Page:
President of the South Carolina Sheriffs’ Association Opposes “Medical” Marijuana Legalization

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David Hucks
David Hucks
David Hucks is a 12th generation descendant of the area we now call Myrtle Beach, S.C. David attended Coastal Carolina University and like most of his family, has never left the area. David is the lead journalist at

In a press release to S.C. media, Kevin Tolson, President of the South Carolina Sheriffs Association and York County Sheriff states he opposes legislation aimed at legalizing medical marijuana.

Kevin R. Tolson, President S.C. Sheriffs’ Association

I’m writing to you personally because you need to know where law enforcement stands on an issue that’s making its way around the South Carolina statehouse. “To cut right to the chase, I am strongly against the bills trying to legalize “medical” marijuana in South Carolina. Simply put, it’s a dangerous idea, says Tolson.

  I understand supporters of this bill are seeking to bring comfort and relief to friends and family members who are suffering from debilitating illnesses. I have extreme compassion for those individuals, but I can’t endorse or even ignore the attempt to provide relief through illegal methods, especially when those attempts will jeopardize public safety.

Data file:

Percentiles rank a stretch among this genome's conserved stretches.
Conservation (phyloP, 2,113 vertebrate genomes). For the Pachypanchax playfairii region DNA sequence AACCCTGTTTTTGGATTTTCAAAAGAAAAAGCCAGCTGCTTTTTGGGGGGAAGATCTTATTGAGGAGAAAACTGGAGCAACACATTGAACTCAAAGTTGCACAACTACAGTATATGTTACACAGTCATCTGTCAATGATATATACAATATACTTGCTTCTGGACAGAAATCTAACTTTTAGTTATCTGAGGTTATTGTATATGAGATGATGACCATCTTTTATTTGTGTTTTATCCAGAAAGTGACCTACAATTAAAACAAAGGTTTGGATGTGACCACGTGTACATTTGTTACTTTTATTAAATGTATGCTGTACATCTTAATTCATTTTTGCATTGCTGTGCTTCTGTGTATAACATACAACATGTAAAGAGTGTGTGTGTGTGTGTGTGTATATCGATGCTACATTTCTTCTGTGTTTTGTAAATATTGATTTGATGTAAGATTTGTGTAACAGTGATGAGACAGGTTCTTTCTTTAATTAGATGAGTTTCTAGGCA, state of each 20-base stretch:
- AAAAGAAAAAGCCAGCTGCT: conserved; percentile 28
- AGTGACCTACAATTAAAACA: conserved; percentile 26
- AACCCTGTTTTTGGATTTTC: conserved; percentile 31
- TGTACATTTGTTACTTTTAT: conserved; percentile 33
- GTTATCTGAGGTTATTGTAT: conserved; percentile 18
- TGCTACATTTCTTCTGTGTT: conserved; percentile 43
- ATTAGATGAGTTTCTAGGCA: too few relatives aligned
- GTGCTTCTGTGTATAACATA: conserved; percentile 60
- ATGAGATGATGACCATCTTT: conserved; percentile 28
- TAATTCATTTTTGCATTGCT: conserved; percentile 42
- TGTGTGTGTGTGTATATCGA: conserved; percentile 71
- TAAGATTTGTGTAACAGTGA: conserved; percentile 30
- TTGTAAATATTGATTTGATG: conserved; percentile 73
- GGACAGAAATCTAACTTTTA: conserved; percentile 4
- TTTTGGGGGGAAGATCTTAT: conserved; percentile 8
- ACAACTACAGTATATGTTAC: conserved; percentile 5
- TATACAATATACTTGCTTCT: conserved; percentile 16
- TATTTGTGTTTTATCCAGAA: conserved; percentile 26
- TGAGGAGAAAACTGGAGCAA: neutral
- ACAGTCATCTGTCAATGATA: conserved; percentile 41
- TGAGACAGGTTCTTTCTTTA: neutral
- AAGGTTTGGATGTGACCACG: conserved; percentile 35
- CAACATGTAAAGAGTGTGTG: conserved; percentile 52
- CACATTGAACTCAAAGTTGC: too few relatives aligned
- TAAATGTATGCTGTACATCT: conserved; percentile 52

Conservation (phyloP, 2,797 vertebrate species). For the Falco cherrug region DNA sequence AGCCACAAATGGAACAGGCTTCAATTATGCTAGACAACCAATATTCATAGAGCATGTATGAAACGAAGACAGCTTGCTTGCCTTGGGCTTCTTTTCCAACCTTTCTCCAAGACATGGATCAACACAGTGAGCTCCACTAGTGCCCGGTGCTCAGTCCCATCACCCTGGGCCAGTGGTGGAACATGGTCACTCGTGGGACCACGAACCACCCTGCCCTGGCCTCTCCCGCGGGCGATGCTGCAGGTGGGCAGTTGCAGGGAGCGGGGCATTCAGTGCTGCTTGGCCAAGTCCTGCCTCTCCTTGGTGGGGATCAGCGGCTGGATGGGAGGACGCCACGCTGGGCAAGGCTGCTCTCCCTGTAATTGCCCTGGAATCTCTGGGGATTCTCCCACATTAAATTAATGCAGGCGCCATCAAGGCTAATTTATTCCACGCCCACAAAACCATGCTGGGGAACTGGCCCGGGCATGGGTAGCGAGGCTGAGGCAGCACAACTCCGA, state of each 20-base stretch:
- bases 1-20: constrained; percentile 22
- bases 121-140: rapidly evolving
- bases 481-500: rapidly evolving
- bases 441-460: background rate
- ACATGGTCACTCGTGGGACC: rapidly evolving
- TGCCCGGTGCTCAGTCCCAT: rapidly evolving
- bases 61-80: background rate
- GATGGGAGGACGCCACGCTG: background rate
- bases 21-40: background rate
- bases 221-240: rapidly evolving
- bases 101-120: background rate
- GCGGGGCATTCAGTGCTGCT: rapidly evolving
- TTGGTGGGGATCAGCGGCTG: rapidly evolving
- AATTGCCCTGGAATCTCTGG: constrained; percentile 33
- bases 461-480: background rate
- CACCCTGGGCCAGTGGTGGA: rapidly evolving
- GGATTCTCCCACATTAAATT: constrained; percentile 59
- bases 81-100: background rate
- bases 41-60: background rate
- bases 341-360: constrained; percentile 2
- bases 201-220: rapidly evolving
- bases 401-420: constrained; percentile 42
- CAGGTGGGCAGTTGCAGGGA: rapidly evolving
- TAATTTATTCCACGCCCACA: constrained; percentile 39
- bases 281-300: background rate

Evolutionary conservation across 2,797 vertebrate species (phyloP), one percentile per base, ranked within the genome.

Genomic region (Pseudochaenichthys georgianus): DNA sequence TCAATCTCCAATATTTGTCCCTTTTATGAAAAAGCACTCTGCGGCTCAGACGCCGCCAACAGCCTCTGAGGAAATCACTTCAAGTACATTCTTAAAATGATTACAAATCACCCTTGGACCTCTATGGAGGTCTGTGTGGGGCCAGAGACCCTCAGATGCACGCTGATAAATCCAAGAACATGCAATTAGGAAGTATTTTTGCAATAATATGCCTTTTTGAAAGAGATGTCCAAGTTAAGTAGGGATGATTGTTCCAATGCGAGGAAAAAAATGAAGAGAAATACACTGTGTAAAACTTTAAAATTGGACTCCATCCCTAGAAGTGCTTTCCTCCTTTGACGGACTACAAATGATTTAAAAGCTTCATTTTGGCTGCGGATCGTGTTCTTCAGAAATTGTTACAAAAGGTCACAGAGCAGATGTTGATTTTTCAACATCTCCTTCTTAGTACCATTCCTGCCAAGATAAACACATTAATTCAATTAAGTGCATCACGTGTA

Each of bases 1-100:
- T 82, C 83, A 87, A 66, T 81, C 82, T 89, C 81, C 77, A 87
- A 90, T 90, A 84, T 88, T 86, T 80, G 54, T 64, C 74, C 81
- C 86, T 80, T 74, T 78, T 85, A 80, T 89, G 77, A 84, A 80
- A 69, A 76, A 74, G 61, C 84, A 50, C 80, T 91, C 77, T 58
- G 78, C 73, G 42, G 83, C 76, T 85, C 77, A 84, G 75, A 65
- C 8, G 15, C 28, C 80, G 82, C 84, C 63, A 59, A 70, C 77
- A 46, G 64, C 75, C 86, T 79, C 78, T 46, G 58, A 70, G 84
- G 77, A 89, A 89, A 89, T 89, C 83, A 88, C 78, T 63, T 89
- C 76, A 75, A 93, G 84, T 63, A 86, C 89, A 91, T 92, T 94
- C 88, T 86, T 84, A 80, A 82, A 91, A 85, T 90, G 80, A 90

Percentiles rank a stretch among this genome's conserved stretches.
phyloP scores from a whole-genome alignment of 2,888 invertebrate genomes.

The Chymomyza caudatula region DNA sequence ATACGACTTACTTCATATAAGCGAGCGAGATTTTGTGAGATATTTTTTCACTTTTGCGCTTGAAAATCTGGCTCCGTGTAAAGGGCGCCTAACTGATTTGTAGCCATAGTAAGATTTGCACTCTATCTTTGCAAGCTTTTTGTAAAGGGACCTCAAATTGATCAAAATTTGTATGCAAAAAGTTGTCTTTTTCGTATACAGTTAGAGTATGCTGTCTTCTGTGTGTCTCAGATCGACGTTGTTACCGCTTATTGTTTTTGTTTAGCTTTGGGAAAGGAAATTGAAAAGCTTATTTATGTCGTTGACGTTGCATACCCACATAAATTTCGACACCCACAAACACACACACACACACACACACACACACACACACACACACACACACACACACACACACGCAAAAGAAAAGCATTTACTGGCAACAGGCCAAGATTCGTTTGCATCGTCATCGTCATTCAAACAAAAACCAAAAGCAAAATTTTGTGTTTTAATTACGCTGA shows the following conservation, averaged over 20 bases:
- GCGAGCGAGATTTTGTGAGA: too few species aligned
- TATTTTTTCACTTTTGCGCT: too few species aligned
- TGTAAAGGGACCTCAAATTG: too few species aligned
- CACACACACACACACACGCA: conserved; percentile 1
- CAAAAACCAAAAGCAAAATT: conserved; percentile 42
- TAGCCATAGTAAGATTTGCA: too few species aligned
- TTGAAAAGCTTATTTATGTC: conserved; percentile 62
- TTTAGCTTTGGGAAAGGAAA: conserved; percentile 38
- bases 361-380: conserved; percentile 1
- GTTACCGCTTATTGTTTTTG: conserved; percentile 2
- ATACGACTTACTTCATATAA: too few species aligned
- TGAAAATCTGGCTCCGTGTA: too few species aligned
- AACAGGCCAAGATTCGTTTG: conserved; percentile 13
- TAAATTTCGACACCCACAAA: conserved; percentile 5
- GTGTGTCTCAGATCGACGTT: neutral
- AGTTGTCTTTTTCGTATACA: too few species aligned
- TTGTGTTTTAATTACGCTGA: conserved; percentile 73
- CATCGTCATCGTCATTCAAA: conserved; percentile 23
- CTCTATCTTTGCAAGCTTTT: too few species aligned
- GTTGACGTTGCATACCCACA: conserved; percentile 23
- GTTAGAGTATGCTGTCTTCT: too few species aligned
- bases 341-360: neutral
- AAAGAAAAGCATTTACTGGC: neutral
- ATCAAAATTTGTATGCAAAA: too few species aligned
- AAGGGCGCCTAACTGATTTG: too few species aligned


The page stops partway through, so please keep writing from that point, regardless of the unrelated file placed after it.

Tolson adds, “Marijuana is an illegal substance. It’s not medicine.” 

He writes: Despite law enforcement’s best efforts, South Carolina consistently ranks among the worst states in the nation for drunk drivers. Impaired driving will only be further exacerbated if “medical” marijuana is legalized. Methods that determine the presence of THC in the bloodstream exist, but additional processes are needed to determine an exact level of impairment.
So, if this bill passes and “medical” marijuana becomes legal, law enforcement will have no way to legally determine impairment based upon THC or be able to successfully prosecute drivers who have it in their blood. Since marijuana remains federally illegal, marijuana-based companies largely operate in cash only. So, these businesses are far more susceptible to armed robberies. And collecting and remitting taxes based on proceeds that stem from the sale of federally illegal products becomes problematic.

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